Beihai is also famous for its old town. Zhongshan Street and Zhuhai Street are the two oldest streets in Beihai, built around 1883. Since Beihai became a commercial port in 1876, a number of western companies from countries such as Britain, France, Germany and Holland set up their businesses around this area. The architecture reflects its colonial past with an interesting mix of Chinese and European influence and some extraordinary contemporary structures. It's also the ideal place to stock up on bargain-priced souvenirs.
So there you have it, Beihai – our new home. Hope everyone likes it.
Trevor & Shanhong
This report was written in Beihai in July 2007 – but unfortunately got left on the computer there! As we were back in October, I managed to copy it onto a portable hard-drive, and so here it is, better late than never! Enjoy! We spent the first half of the Summer 2007 break back at home in Beihai, an opportunity to update a few things around the house, and explore the area further. Changes to the house included adding extractor fans and heat lights to bathrooms, adding net curtains, putting up a few pictures, and buying a new bed and 'office' furniture. The pictures below show some of the 'afters'.
We also decided to do something for Shanhong's parents. They have also bought a house in Beihai, but an older house... we decided to update the kitchen. The before, during and after follows! I have no wish to upset my own mother who has wanted a new kitchen for years - but this whole thing cost just £170 !
Apart from the above, it has been a restful time! I completed two modules of my course, and watched every episode of Cadfael ever shown. I've also read three books and completed a new computer game. We were sent some DVDs and also found a DVD shop - very cheap (although quality varies). Shanhong bought a DVD which had over six hours of a Chinese soap opera - so she has been happy too! We've been to our local beach often, both with miles of sand when the sea was out, and watched the waves crashing over the wall when the tide was in and a tornado passing. It really is fantastic to have the ocean so close! We've been to see the 'famous?' fountains - and enjoyed the show - watching from the beach as 'important people' were exclusively using the proper seats. We will have to go back with a video camera to get some photos, the one in the middle below was the only one I could find on the net! The other photos were daytime with the fountain not in use.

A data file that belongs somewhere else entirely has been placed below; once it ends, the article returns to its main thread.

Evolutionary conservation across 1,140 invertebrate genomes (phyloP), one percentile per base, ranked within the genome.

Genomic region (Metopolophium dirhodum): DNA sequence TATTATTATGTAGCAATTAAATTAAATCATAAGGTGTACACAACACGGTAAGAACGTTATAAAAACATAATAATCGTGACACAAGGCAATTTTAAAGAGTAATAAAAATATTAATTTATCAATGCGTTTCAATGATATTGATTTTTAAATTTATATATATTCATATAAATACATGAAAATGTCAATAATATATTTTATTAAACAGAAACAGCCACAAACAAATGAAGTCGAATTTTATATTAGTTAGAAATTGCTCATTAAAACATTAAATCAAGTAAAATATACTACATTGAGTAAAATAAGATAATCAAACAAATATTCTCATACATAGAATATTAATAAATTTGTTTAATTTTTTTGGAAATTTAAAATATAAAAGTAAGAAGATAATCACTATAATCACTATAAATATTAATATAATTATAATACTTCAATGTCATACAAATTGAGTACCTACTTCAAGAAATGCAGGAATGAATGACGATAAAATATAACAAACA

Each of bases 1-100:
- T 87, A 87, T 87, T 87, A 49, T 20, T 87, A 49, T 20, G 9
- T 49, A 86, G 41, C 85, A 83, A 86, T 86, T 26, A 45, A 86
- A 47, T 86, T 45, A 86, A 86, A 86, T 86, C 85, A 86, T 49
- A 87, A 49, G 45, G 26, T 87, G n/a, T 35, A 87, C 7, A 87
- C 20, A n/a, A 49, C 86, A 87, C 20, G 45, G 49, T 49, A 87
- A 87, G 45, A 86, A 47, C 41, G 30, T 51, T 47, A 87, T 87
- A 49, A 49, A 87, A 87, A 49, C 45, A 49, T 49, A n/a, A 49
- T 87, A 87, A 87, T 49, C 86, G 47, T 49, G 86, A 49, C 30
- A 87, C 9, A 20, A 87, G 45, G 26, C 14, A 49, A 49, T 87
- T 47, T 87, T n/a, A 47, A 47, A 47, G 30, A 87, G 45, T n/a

We made a few little trips, one was to the nearby island of Weizhou. A 50 minute journey by fast catamaran took us directly from Beihai (5 minutes from the house on the bike) to the landing pier of Weizhou. Quickly selecting a motorbike 'taxi' to take us to all the places of interest, we were off! The sun was hot, the scenery good... and then the heavens opened... we were soaked - thoroughly drenched... never mind! One more surprise... our 'taxi driver' insisted on giving us a gift - a whole hand of bananas! Photos are all ours.
Another day saw us taking the free supermarket bus out to the old town of HePu. Here we thought be clever and hired another motorbike taxi to take us to all the famous places.... she didn't know any - and there is certainly no tourist set up - most turned out to be inside school grounds or other private places. We still took lots of photos. Perhaps the simplest trip, with the nicest photo - was a ride on our own bike, up the coast to the National Park - just 30 minutes cycle and lovely views of the coast and city.
View the embedded image gallery online at:
So, there you have it, our latest visit - we'll be back at Christmas to finish off! A 'video' of the fountains and of the house will added to the website soon! Keep in touch.
Love to all, Trevor & Shanhong xx
Having seen all the family in the summer for our wedding, we came back to Beihai for our first Christmas in the new house. Shanhong had ordered a whole pile of decorations from Ikea, duly collected, boxed, and forwarded by her long-suffering brother, which together with what we found in local shops and what we had already got together - meant we were able to 'decorate' properly - my mum will be proud!
We also bought a tree and decorations for Shanhong's parents - so they could also celebrate! On Christmas Day however, they came to us and opened a few presents we had kept for them under our tree. The Christmas meal certainly wasn't traditional - Shanhong had just bought a hotplate - so it was a 'hotpot' for lunch and a cake full of tinned fruit and cream rather than dried fruit and brandy!
It may not have been quite the same as a Christmas in Shrewsbury (although due to illness and a death in the family, Shrewsbury didn't see its normal Christmas this year), but we had fun all the same! Quite a lot has changed in the house since the first house report, and so I thought I would take this opportunity to send an update! Hope you like the changes (those of you who actually remember what it looked like originally!).
The final photos were taken during the Christmas break outside Shanhong's parent's house and in front of the musical fountain. Oh - and Teddy wanted to show you a new outfit!
As I write this, we are about to return to Thailand - it is likely we shall be moving next summer, probably to work in Beijing, so getting home will be a lot easier. No doubt the house will continue to develop - there are plans for window seats and if only I can persuade Shanhong, a new bathroom downstairs!